Cali kids react to gubernatorial recall
There are 76 Bowdoin students from California. None of them are running for governor.
The California recall election campaign has been a political roller coaster, with a new court decision or revelation about a candidate popping up at every twist and turn. While political junkies and pollsters have no doubt enjoyed every minute of the ride, California residents-those the recall is designed to benefit-are starting to feel a bit ill from all the ups and downs. Bowdoin students from the Golden State are no exception.
It's not that some weren't ill to begin with. "Just look at the problems that plague our state," said Lauren Garry, a senior from Fresno. "The massive deficit, resulting in an increase in taxes, terrible public education, a 100 percent increase on taxes for license fees, and a massive increase in gas prices."
Most students who responded to an Orient survey reported that they will vote in the recall election, though they seem to be of two minds when it comes to the merits of the recall itself.
"I will be voting in the recall because I feel it is my civic duty to put into office a governor who will help California get out of it's horrendous fiscal crisis," said David Friedlander '06.
Graham Patterson '06 is against the whole notion of the recall. "The recall election undermines the way our government is supposed to work," he said. "I believe that once a person wins an election they should then serve out their full term." Davis was reelected to a four-year term in 2002.
Others are only voting in the recall after several assurances that the election will be fair. "Voting is a privilege Americans has fought and died for and when electing an official to serve the people, the person should have the respect from those who elected him to serve out his term," said Alexis Bawden '04. "However, I have already voted by absentee ballot. Since it was approved by the California electorate and survived federal appeals court appeals finding it nondiscriminatory, I feel this is a good time to remove an ineffective governor."
Pat Soong '04 draws a distinction between the recall itself and the candidates running. "I'm voting in the recall because Governor Davis and California have huge issues that need to be sorted out," he said, but quickly added: "Of course, the recall is laughable in the sense that anyone can run for it."
Sure, if by anyone he means Arnold Schwarzenegger. Students here from California have a variety of views on Arnold.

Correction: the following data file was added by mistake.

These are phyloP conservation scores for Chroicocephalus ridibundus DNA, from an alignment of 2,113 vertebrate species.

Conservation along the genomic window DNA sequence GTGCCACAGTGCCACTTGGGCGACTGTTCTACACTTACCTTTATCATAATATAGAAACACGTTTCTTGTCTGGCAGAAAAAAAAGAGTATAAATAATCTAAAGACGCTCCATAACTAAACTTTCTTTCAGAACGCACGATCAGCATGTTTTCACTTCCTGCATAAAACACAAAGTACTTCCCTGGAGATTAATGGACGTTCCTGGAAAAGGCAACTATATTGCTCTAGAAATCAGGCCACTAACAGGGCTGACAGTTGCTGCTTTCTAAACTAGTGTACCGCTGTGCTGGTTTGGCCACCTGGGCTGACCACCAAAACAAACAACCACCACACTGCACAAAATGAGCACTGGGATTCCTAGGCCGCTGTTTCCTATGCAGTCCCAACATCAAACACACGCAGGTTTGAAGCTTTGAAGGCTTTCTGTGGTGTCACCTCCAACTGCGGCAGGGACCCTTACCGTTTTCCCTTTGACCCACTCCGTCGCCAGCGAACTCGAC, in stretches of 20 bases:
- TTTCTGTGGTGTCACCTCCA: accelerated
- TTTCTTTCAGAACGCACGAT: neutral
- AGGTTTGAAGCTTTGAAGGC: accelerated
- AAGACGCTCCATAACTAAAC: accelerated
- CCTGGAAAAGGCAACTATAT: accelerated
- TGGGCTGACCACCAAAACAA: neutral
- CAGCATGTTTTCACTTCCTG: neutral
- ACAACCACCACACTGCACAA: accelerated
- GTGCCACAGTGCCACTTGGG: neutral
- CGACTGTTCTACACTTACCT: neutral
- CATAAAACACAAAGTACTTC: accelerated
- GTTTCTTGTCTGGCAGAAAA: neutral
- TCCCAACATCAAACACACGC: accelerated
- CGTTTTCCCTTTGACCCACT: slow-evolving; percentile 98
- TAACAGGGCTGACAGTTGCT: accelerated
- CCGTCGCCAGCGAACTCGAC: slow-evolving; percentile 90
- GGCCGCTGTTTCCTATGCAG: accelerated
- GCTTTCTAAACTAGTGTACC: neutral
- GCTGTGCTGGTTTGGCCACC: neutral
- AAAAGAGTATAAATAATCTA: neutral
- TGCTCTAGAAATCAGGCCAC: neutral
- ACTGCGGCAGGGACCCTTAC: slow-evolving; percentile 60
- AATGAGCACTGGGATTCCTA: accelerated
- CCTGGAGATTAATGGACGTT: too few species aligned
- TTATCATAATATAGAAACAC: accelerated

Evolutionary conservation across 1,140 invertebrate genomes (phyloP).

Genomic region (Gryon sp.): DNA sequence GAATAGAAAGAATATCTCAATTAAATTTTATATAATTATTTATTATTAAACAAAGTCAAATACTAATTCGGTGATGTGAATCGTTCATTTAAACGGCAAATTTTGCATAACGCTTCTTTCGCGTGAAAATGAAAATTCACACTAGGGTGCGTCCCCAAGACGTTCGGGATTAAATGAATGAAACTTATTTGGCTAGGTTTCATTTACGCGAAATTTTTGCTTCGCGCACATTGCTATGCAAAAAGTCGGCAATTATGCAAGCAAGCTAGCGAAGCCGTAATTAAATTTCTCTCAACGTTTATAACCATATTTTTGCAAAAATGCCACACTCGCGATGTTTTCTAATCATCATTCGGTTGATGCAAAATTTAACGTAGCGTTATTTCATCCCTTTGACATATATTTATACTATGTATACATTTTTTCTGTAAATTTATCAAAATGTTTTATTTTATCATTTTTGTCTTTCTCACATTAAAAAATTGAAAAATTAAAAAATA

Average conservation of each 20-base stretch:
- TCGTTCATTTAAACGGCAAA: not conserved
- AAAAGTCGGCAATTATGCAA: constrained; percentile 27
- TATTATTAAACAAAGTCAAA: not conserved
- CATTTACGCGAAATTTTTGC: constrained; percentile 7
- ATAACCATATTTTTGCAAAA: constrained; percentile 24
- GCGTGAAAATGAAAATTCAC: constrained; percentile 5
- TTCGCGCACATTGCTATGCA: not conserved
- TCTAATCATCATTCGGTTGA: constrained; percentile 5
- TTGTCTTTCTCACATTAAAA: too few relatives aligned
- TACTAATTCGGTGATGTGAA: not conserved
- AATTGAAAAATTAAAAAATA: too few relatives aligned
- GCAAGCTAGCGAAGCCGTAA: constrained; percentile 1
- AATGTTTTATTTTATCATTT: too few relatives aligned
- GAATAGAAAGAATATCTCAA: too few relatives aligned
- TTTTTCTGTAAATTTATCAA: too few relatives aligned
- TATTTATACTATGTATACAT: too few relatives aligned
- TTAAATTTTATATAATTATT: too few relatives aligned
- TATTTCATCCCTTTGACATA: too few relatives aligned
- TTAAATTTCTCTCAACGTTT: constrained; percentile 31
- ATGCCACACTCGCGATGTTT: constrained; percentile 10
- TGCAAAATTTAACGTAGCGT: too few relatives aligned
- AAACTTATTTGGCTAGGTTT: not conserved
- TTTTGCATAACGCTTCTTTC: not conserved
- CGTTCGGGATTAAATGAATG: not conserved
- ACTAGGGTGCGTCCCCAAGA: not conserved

"Arnold is a legitimate gubernatorial candidate and is involved and concerned with the state's politics. His inexperience as a professional politician is one of his most appealing aspects," Bawden said.
Garry agrees, pointing to Schwarzenegger's pro-business approach, which many feel is what the stagnant California economy requires. "Arnold is a legitimate candidate," she said. "He wants to amend the bad business atmosphere so businesses won't leave California and he wants to balance the budget and give more money to education."
Others aren't convinced. Sophomore Kari Barber said, "Arnold is a joke. He can't even pronounce 'California' correctly."
Braden Anderson-Gram '04 places responsibility for Arnold's popularity on the voters. "I feel [candidates like Arnold] are legitimate as are so many other politicians in this country who lead public lives that are obviously not their own," he said. "It is the voters' fault for not being able to see through this ambiguity and getting us to this point, where celebrities actually have a chance at winning the governor's race in the largest state in the country."
Government Professor Chris Potholm sees the popularity of Arnold's candidacy as the result of Gray Davis' ineffective governance: "I don't understand all this cynicism [about such celebrity candidates as Arnold]. Davis has made such a hash of the situation and is such a true lightweight that any number of people think they can beat him."
Professor Marc Hetherington, also of the government department, also thinks students should take the candidates seriously. "Like it or not, the election is going to decide who is governor, no matter how goofy the candidates might be," he said. "Students are taking the event seriously suggests their sophistication."
The criticism of Arnold's candidacy and that of other celebrities is part of a larger criticism of California's whacky and unpredictable politics. Many students from the state feel the criticism is justified.
"California is a political carnival right now," said first-year Steven Carlson. "It merits all of the jokes and criticism."
Chan defends his home state's political process, however, preferring to see the recall as a bold initiative by a state determined to solve its problems. "I recognize that we have a lot of problems in California and I am not ashamed to admit that. The only way change can be made is through strong will power and faith in one's own political and social beliefs. My belief is strongly behind this recall process," he said.
The question on everyone's mind is how many voters share that same passion
enough to make them show up on the polls on Tuesday.